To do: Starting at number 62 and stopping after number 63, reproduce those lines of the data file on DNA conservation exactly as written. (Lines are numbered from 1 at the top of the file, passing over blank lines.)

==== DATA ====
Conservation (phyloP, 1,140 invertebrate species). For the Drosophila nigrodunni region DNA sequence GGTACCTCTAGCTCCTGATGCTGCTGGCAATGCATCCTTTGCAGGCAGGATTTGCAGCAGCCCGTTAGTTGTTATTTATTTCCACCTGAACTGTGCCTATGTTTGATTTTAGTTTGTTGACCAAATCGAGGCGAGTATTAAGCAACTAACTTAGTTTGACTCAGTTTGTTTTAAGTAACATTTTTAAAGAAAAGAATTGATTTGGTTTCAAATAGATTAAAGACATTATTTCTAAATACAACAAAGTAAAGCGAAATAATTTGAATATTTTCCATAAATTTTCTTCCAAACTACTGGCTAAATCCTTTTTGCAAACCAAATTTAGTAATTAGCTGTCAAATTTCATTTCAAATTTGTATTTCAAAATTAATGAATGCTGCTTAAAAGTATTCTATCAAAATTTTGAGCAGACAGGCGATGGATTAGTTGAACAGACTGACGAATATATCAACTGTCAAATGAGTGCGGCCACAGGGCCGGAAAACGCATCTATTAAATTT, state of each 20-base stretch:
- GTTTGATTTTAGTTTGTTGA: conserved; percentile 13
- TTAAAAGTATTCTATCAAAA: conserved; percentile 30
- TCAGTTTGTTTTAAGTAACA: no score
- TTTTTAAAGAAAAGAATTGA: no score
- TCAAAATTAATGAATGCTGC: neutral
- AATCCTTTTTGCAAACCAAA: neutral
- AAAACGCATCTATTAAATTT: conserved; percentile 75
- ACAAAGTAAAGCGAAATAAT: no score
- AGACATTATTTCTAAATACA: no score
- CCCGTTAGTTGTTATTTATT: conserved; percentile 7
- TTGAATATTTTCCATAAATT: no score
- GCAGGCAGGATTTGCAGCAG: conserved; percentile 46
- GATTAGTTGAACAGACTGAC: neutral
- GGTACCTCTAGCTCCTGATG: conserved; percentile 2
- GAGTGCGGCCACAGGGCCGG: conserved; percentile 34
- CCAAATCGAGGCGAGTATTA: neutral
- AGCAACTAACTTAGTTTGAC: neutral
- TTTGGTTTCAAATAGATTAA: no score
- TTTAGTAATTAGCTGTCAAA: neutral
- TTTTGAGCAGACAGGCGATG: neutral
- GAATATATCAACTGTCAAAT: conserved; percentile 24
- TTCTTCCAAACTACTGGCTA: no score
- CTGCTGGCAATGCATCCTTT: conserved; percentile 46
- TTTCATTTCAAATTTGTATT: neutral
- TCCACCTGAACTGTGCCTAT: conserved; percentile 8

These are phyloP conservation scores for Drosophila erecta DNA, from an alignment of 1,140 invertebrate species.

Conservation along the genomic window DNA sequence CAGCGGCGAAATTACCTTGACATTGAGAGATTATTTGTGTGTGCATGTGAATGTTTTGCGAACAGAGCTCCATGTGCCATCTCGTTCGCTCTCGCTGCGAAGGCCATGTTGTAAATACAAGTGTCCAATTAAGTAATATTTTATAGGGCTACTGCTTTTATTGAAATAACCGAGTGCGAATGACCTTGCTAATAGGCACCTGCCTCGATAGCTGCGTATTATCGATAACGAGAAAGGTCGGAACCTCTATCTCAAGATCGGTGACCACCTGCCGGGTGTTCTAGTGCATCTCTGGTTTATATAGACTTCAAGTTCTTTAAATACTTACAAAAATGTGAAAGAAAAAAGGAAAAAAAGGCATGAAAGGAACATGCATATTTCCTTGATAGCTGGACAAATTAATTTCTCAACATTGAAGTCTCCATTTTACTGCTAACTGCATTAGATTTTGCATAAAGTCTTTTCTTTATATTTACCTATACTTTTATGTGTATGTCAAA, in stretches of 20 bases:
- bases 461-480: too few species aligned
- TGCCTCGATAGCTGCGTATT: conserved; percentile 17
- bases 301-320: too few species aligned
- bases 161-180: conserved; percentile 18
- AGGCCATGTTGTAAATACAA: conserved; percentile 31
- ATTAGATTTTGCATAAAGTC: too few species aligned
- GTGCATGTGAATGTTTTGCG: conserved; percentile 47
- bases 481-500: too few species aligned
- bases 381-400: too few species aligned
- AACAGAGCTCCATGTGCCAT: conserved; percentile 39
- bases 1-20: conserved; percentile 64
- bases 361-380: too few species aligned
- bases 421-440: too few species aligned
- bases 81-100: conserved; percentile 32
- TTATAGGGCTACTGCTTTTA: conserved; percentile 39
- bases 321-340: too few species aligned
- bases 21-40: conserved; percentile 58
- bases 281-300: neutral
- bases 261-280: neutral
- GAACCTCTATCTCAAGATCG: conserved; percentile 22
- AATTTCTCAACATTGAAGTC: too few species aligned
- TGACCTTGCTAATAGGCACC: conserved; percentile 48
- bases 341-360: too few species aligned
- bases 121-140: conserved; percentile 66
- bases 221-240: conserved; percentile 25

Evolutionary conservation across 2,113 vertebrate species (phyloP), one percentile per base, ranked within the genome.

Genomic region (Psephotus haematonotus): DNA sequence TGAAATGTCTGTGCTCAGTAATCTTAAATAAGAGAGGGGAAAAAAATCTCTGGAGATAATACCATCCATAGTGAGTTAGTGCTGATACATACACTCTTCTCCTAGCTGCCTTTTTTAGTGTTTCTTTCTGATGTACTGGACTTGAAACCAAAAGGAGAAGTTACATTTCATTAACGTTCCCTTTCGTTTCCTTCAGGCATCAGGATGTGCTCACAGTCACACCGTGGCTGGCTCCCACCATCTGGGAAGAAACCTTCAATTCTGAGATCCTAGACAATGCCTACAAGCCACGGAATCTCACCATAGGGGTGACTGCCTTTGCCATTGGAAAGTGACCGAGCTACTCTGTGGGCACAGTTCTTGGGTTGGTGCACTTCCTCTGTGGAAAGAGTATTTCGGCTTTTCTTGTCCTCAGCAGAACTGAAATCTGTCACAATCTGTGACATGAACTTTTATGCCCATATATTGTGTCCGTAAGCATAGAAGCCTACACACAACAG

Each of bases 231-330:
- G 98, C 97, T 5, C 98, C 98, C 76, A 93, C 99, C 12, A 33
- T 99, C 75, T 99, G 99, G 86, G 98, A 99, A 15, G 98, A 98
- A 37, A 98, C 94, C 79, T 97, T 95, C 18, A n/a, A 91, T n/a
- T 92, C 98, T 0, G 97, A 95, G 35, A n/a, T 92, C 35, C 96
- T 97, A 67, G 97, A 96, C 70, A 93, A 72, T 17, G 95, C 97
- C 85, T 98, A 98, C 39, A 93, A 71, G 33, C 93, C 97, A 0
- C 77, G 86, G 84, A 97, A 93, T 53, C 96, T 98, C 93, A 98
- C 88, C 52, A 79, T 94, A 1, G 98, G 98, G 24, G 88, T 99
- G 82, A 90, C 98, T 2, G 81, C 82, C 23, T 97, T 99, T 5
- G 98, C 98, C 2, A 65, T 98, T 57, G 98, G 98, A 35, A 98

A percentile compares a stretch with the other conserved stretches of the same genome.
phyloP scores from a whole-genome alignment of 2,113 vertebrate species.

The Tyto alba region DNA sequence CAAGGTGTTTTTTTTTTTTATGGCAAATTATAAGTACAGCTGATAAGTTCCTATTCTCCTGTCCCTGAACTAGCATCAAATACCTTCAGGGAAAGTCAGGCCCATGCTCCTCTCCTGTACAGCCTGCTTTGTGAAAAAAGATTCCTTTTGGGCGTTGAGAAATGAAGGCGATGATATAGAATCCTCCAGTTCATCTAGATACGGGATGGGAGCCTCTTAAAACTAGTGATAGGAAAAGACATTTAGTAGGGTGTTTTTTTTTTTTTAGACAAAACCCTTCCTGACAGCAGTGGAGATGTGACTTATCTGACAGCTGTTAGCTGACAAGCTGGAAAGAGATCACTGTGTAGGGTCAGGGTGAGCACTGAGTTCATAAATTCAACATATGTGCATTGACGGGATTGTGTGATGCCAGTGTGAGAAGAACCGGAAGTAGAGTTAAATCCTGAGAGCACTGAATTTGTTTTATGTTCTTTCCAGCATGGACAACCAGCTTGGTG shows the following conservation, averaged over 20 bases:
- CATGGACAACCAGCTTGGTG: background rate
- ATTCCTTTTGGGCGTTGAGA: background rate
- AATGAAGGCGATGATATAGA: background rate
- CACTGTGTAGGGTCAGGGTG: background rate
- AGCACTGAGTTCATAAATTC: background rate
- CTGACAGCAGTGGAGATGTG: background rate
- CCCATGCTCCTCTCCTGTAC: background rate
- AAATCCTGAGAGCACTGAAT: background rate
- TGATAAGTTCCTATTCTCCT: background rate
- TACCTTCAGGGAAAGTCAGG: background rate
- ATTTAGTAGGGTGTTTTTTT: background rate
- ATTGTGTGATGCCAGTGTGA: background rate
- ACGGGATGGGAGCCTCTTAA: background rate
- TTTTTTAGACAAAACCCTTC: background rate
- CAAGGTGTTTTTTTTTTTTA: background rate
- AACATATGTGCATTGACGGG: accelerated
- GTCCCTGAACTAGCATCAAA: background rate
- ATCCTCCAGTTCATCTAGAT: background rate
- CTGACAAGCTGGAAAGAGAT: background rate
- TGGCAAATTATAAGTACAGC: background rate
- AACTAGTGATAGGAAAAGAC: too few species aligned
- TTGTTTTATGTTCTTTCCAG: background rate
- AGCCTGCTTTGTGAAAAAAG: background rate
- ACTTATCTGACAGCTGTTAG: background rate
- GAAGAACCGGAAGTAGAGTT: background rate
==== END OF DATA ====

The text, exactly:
- C 85, T 98, A 98, C 39, A 93, A 71, G 33, C 93, C 97, A 0
- C 77, G 86, G 84, A 97, A 93, T 53, C 96, T 98, C 93, A 98